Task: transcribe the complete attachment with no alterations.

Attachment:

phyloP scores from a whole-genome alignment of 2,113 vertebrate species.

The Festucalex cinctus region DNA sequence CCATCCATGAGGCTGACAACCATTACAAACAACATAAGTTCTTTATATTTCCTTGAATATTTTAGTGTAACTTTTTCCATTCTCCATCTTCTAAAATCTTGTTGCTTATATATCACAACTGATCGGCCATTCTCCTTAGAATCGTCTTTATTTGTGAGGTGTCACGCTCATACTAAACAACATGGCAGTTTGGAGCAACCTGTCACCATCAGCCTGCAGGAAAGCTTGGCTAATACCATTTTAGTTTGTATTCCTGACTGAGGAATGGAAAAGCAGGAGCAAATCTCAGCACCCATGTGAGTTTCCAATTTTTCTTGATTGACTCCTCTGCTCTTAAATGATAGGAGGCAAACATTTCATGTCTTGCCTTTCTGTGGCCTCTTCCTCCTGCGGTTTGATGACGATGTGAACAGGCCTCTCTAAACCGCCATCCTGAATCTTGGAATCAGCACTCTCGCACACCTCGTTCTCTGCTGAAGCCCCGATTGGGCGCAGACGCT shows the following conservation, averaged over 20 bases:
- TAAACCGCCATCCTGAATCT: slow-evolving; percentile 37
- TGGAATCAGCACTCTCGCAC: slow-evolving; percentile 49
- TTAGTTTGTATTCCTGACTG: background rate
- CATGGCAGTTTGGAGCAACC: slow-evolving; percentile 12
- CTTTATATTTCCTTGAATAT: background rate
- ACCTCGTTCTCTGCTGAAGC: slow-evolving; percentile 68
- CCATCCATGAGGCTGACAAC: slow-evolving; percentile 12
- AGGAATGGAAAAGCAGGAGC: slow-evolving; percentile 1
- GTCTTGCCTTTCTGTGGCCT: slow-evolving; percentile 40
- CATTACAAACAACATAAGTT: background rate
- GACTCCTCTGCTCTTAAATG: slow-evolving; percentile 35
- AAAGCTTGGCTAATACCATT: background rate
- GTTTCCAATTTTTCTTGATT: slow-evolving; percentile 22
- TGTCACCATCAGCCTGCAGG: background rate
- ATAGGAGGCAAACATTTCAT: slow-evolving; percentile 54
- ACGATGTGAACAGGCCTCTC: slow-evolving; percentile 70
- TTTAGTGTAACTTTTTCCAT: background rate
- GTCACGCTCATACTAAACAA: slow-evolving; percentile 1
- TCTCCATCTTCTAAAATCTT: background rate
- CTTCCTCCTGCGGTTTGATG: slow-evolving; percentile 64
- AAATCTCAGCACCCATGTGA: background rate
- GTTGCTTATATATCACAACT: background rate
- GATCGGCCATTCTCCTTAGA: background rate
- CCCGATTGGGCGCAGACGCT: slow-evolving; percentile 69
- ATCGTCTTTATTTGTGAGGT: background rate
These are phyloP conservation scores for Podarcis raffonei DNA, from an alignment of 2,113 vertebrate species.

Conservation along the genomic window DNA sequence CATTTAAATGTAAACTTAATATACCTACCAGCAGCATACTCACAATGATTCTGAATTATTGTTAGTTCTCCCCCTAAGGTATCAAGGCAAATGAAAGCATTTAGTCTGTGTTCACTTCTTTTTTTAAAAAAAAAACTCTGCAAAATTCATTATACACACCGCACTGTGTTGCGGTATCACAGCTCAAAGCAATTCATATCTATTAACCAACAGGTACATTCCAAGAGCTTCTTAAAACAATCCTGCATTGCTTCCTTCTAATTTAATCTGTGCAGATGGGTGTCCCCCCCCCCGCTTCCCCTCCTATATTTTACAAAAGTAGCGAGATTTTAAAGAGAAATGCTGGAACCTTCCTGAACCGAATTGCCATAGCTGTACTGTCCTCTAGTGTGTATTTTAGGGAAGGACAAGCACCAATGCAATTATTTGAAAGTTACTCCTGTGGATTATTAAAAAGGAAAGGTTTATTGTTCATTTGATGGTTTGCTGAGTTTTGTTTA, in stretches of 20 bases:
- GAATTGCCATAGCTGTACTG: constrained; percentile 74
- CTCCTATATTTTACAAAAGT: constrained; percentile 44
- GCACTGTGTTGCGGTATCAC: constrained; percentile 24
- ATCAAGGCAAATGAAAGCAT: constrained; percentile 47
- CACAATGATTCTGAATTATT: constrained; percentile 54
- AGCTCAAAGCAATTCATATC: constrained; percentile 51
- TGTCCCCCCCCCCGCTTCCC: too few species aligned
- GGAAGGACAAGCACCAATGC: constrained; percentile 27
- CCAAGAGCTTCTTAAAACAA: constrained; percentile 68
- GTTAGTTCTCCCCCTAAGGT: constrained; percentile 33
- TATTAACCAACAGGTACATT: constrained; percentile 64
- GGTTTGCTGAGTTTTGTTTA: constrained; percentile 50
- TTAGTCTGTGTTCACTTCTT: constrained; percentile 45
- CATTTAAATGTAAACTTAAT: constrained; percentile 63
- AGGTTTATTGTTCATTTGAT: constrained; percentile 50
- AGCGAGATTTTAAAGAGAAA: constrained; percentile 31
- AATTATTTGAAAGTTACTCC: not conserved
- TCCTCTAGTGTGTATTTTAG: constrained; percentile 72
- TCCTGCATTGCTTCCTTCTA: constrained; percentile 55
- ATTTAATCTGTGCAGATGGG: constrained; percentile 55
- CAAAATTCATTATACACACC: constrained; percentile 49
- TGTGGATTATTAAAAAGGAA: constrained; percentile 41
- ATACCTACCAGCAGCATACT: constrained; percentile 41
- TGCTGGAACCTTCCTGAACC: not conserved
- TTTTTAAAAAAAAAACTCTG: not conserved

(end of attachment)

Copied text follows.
phyloP scores from a whole-genome alignment of 2,113 vertebrate species.

The Festucalex cinctus region DNA sequence CCATCCATGAGGCTGACAACCATTACAAACAACATAAGTTCTTTATATTTCCTTGAATATTTTAGTGTAACTTTTTCCATTCTCCATCTTCTAAAATCTTGTTGCTTATATATCACAACTGATCGGCCATTCTCCTTAGAATCGTCTTTATTTGTGAGGTGTCACGCTCATACTAAACAACATGGCAGTTTGGAGCAACCTGTCACCATCAGCCTGCAGGAAAGCTTGGCTAATACCATTTTAGTTTGTATTCCTGACTGAGGAATGGAAAAGCAGGAGCAAATCTCAGCACCCATGTGAGTTTCCAATTTTTCTTGATTGACTCCTCTGCTCTTAAATGATAGGAGGCAAACATTTCATGTCTTGCCTTTCTGTGGCCTCTTCCTCCTGCGGTTTGATGACGATGTGAACAGGCCTCTCTAAACCGCCATCCTGAATCTTGGAATCAGCACTCTCGCACACCTCGTTCTCTGCTGAAGCCCCGATTGGGCGCAGACGCT shows the following conservation, averaged over 20 bases:
- TAAACCGCCATCCTGAATCT: slow-evolving; percentile 37
- TGGAATCAGCACTCTCGCAC: slow-evolving; percentile 49
- TTAGTTTGTATTCCTGACTG: background rate
- CATGGCAGTTTGGAGCAACC: slow-evolving; percentile 12
- CTTTATATTTCCTTGAATAT: background rate
- ACCTCGTTCTCTGCTGAAGC: slow-evolving; percentile 68
- CCATCCATGAGGCTGACAAC: slow-evolving; percentile 12
- AGGAATGGAAAAGCAGGAGC: slow-evolving; percentile 1
- GTCTTGCCTTTCTGTGGCCT: slow-evolving; percentile 40
- CATTACAAACAACATAAGTT: background rate
- GACTCCTCTGCTCTTAAATG: slow-evolving; percentile 35
- AAAGCTTGGCTAATACCATT: background rate
- GTTTCCAATTTTTCTTGATT: slow-evolving; percentile 22
- TGTCACCATCAGCCTGCAGG: background rate
- ATAGGAGGCAAACATTTCAT: slow-evolving; percentile 54
- ACGATGTGAACAGGCCTCTC: slow-evolving; percentile 70
- TTTAGTGTAACTTTTTCCAT: background rate
- GTCACGCTCATACTAAACAA: slow-evolving; percentile 1
- TCTCCATCTTCTAAAATCTT: background rate
- CTTCCTCCTGCGGTTTGATG: slow-evolving; percentile 64
- AAATCTCAGCACCCATGTGA: background rate
- GTTGCTTATATATCACAACT: background rate
- GATCGGCCATTCTCCTTAGA: background rate
- CCCGATTGGGCGCAGACGCT: slow-evolving; percentile 69
- ATCGTCTTTATTTGTGAGGT: background rate
These are phyloP conservation scores for Podarcis raffonei DNA, from an alignment of 2,113 vertebrate species.

Conservation along the genomic window DNA sequence CATTTAAATGTAAACTTAATATACCTACCAGCAGCATACTCACAATGATTCTGAATTATTGTTAGTTCTCCCCCTAAGGTATCAAGGCAAATGAAAGCATTTAGTCTGTGTTCACTTCTTTTTTTAAAAAAAAAACTCTGCAAAATTCATTATACACACCGCACTGTGTTGCGGTATCACAGCTCAAAGCAATTCATATCTATTAACCAACAGGTACATTCCAAGAGCTTCTTAAAACAATCCTGCATTGCTTCCTTCTAATTTAATCTGTGCAGATGGGTGTCCCCCCCCCCGCTTCCCCTCCTATATTTTACAAAAGTAGCGAGATTTTAAAGAGAAATGCTGGAACCTTCCTGAACCGAATTGCCATAGCTGTACTGTCCTCTAGTGTGTATTTTAGGGAAGGACAAGCACCAATGCAATTATTTGAAAGTTACTCCTGTGGATTATTAAAAAGGAAAGGTTTATTGTTCATTTGATGGTTTGCTGAGTTTTGTTTA, in stretches of 20 bases:
- GAATTGCCATAGCTGTACTG: constrained; percentile 74
- CTCCTATATTTTACAAAAGT: constrained; percentile 44
- GCACTGTGTTGCGGTATCAC: constrained; percentile 24
- ATCAAGGCAAATGAAAGCAT: constrained; percentile 47
- CACAATGATTCTGAATTATT: constrained; percentile 54
- AGCTCAAAGCAATTCATATC: constrained; percentile 51
- TGTCCCCCCCCCCGCTTCCC: too few species aligned
- GGAAGGACAAGCACCAATGC: constrained; percentile 27
- CCAAGAGCTTCTTAAAACAA: constrained; percentile 68
- GTTAGTTCTCCCCCTAAGGT: constrained; percentile 33
- TATTAACCAACAGGTACATT: constrained; percentile 64
- GGTTTGCTGAGTTTTGTTTA: constrained; percentile 50
- TTAGTCTGTGTTCACTTCTT: constrained; percentile 45
- CATTTAAATGTAAACTTAAT: constrained; percentile 63
- AGGTTTATTGTTCATTTGAT: constrained; percentile 50
- AGCGAGATTTTAAAGAGAAA: constrained; percentile 31
- AATTATTTGAAAGTTACTCC: not conserved
- TCCTCTAGTGTGTATTTTAG: constrained; percentile 72
- TCCTGCATTGCTTCCTTCTA: constrained; percentile 55
- ATTTAATCTGTGCAGATGGG: constrained; percentile 55
- CAAAATTCATTATACACACC: constrained; percentile 49
- TGTGGATTATTAAAAAGGAA: constrained; percentile 41
- ATACCTACCAGCAGCATACT: constrained; percentile 41
- TGCTGGAACCTTCCTGAACC: not conserved
- TTTTTAAAAAAAAAACTCTG: not conserved